On February 26, 2019, the Ninth Circuit affirmed much of a jury’s approximately $11M verdict finding that a former general counsel was discharged in retaliation for reporting alleged Foreign Corrupt Practices Act (“FCPA”) violations. Wadler v. Bio-Rad Labs., Inc., No. 17-cv-16193.
Sanford Wadler, then the former General Counsel of Bio-Rad Laboratories, Inc. (the “Company”) filed whistleblower retaliation claims against the Company and its CEO under SOX and Dodd-Frank, along with a wrongful termination claim against the company under California common law. Wadler’s claims were premised on his allegation that he was discharged for submitting a memorandum to Bio-Rad’s audit committee asserting FCPA violations.
The district court denied the Company’s motion to dismiss after the SEC filed an amicus brief arguing that Dodd-Frank prohibits retaliation based on internal complaints, and the case proceeded to trial. On the eve of trial, the Company filed a motion to exclude evidence it claimed was shielded by the attorney-client privilege. The SEC submitted another amicus brief, arguing that federal whistleblower laws are designed to protect all employees of public companies from retaliation, and preempt California’s ethical rules that generally prohibit attorneys from disclosing client confidences. The motion was denied and a trial was held over several weeks in January and February 2017. On February 6, 2017, the jury found in Wadler’s favor on each of his claims and awarded him approximately $11M, including $2.96M in backpay, which was doubled under Dodd-Frank, and $5 million in punitive damages under his California public policy claim. An appeal to the Ninth Circuit followed.
The Ninth Circuit upheld the award of damages with the exception of the award of double backpay under Dodd-Frank, recognizing that the U.S. Supreme Court in Digital Realty Trust, Inc. v. Somers, No. 10-1276 (2018), held that Dodd-Frank does not protect purely internal complaints (discussed here). However, the Ninth Circuit vacated the verdict as to the SOX claim, concluding that the jury instructions erroneously listed the FCPA’s anti-bribery and books-and-records-provisions as “rules and regulations of the SEC” under SOX Section 806. The court explained that those provisions are not “rules or regulations” of the SEC under Section 806 of SOX because Congress’s use of the phrase “rule or regulation” in conjunction with an administrative agency (the SEC) suggests it was only intended to encompass administrative rules or regulations. This interpretation was supported by Congress’s use of that phrase in the same list of unlawful activities (in Section 806 of SOX) as violations of “Federal law relating to fraud against shareholders,” which suggests there is a difference between the meaning of a “law”—which encompasses statutes (like the FCPA)—and a “rule or regulation”—which does not. The Ninth Circuit ruled that the district court erred in instructing the jury otherwise, and that the error was not harmless with respect to the SOX claim. It remanded the case for consideration of whether a new trial is warranted and directed the district court to consider whether any retrial would result in a double recovery given the portion of the decision affirming the California public policy verdict and the corresponding verdict for compensatory damages for past economic loss. Notably, the Ninth Circuit did not address the district court’s ruling allowing the use of privileged information at trial.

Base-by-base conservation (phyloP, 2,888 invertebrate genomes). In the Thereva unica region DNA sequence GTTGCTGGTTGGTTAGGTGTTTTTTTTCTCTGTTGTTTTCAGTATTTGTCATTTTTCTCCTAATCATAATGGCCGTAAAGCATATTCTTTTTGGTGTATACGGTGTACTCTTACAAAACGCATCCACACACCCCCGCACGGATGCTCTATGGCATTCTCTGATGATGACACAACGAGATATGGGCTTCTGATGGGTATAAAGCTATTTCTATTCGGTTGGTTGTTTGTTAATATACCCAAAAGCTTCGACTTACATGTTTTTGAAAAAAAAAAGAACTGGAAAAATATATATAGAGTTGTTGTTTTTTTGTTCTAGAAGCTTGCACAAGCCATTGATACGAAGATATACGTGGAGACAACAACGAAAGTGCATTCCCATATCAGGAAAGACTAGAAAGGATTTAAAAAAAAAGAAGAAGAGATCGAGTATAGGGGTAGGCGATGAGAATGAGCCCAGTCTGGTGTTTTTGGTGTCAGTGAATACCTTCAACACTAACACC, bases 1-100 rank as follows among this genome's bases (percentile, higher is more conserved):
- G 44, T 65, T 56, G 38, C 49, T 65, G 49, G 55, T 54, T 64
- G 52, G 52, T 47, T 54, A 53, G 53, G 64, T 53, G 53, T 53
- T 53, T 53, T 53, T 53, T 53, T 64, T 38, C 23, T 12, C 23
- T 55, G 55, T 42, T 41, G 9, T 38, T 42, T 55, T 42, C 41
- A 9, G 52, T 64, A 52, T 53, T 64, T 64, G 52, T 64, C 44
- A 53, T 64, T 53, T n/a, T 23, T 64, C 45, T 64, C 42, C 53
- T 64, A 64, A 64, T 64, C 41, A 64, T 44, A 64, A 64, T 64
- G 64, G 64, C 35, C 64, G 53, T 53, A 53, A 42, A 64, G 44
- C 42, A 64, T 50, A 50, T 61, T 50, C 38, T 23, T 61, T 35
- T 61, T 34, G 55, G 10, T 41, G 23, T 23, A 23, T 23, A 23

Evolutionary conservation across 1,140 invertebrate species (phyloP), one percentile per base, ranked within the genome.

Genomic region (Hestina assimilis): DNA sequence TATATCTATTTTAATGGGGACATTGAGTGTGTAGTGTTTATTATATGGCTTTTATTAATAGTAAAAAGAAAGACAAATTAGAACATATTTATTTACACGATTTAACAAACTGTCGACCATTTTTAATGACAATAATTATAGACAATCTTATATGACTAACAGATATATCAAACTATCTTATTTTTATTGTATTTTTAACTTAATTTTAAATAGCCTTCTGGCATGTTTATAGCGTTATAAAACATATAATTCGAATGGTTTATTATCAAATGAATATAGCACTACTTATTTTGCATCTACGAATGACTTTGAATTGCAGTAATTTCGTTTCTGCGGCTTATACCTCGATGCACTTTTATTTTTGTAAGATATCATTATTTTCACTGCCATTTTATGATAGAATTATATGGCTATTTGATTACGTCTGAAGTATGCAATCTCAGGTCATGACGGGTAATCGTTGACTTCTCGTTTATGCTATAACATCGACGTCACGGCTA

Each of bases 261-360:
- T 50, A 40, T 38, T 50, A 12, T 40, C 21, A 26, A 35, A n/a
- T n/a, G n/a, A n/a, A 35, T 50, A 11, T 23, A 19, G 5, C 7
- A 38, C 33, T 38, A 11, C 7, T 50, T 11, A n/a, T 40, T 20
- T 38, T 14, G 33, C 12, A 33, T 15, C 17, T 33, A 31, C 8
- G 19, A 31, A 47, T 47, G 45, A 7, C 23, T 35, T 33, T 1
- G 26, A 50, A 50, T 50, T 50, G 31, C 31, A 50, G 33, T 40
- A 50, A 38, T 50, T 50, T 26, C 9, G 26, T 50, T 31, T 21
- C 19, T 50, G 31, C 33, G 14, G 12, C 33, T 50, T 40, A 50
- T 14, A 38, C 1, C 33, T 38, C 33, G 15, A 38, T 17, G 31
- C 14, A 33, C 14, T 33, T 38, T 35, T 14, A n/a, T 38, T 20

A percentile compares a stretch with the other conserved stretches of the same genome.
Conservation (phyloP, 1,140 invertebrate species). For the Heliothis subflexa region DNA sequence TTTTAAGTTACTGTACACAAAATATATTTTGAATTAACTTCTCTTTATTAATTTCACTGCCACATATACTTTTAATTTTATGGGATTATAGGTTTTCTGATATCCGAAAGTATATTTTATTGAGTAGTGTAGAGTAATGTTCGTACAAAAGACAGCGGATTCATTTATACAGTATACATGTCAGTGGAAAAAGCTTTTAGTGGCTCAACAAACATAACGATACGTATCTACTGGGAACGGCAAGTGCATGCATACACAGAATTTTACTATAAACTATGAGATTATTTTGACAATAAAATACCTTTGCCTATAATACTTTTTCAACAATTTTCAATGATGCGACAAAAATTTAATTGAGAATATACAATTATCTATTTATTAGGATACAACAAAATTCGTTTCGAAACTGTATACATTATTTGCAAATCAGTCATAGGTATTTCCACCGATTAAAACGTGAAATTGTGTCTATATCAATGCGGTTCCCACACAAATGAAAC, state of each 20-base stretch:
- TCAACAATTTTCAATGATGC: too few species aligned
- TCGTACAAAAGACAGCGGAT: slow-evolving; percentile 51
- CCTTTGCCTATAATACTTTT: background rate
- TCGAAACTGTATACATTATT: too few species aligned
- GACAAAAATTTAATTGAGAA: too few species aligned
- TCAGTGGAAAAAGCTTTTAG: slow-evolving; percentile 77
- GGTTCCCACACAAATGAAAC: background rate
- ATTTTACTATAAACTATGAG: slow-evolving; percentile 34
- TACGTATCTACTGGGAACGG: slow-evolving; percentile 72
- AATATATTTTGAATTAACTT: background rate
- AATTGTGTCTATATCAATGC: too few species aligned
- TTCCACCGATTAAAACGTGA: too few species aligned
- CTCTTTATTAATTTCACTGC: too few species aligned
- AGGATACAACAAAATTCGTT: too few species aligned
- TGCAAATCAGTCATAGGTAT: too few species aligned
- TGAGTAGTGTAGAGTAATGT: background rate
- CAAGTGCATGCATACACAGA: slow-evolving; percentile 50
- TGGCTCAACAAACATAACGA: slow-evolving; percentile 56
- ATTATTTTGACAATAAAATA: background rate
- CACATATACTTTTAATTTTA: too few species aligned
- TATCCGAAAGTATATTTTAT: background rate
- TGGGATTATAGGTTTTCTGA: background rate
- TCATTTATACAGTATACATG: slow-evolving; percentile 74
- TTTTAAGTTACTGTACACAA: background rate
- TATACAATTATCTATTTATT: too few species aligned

Implications for Employers
The Ninth Circuit’s narrow reading of what constitutes an SEC “rule or regulation” will make it more difficult for plaintiffs to show they engaged in protected activity under SOX.